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by Susan Hellauer
It’s a shiny little fish, easy to catch, but not gastronomically appealing enough for us fussy humans to cook and eat. Scientists know it as Brevoortia tyrannus. New York fisherman call it bunker. To the fishing industry, it’s Atlantic menhaden.
In 1621, Tisquantum (“Squanto”) showed the Plymouth Colony Pilgrims how to supercharge their corn crops by burying menhaden with seedlings. Since the early 19th century, this silvery foot-long fish has been harvested commercially for use as fertilizer, animal feed, industrial oil, as well as bait for lobsters and larger catch.
In the 20th century, the abundant Atlantic menhaden fishery grew quickly as more uses were identified. Pulverized menhaden are now used as pig feed, and for aquaculture (“fish farming”) around the world. The recent omega-3 fish oil vitamin craze has upped the earnings potential substantially.
But the expanding industrial-scale fishing of menhaden, dominated by Virginia-based fishing fleets of Omega Protein Corporation, is seen by some as a potential environmental threat. And climate change is nudging their boats near New York waters. Menhaden are food-web intermediaries between tiny plankton and larger species, including the ones we prefer to catch and dine on. Aggressive “fish-mining,” with purse seine nets six city blocks long assisted by spotter planes, has watchdog groups like The Nature Conservancy, Pew Charitable Trust, Audubon, Earthjustice, Menhaden Defenders, Gotham Whale, Riverkeeper, and others campaigning to protect our local ecosystem by protecting menhaden.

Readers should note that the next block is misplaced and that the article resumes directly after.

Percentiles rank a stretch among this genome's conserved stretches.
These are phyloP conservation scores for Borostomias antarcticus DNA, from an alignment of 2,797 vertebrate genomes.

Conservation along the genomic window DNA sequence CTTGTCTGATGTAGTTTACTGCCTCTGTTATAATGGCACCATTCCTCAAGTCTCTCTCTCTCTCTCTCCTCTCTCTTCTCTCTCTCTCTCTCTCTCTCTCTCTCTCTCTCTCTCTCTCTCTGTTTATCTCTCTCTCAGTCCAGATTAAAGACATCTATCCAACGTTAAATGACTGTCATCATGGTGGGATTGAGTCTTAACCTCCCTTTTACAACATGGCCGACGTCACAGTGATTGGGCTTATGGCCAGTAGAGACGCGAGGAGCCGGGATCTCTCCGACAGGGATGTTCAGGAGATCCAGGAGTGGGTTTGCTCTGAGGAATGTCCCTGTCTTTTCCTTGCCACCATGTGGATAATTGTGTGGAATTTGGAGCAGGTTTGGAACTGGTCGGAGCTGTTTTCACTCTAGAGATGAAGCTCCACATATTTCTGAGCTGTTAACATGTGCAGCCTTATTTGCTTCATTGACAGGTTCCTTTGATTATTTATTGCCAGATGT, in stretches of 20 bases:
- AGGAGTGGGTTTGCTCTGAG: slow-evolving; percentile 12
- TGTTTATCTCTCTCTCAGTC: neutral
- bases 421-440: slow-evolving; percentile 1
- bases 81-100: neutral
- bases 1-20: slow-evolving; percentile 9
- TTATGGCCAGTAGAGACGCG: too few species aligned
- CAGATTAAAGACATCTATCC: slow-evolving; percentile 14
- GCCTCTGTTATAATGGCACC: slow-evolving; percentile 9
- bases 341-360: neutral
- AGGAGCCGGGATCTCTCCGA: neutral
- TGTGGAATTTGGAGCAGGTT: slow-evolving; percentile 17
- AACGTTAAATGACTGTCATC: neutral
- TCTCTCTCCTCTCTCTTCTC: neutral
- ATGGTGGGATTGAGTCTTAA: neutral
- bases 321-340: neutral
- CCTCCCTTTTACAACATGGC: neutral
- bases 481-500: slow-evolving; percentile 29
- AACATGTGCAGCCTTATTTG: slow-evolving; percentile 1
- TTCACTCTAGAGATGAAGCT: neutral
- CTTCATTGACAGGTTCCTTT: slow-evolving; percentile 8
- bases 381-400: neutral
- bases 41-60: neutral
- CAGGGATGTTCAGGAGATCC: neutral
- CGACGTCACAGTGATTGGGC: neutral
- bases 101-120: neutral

For a closer look at the big problem with this little fish, and to learn what we can all do to help, Earth Matters spoke to George Jackman, Riverkeeper’s Habitat Restoration Manager. This interview was conducted last year, but it’s relevant once more because of the recent spate of dead fish spotted floating on the Hudson.
Riverkeeper is praising passage of new New York State legislation to protect the local menhaden population by prohibiting industrial-scale fishing in New York State waters. How exactly will this legislation help menhaden in our region?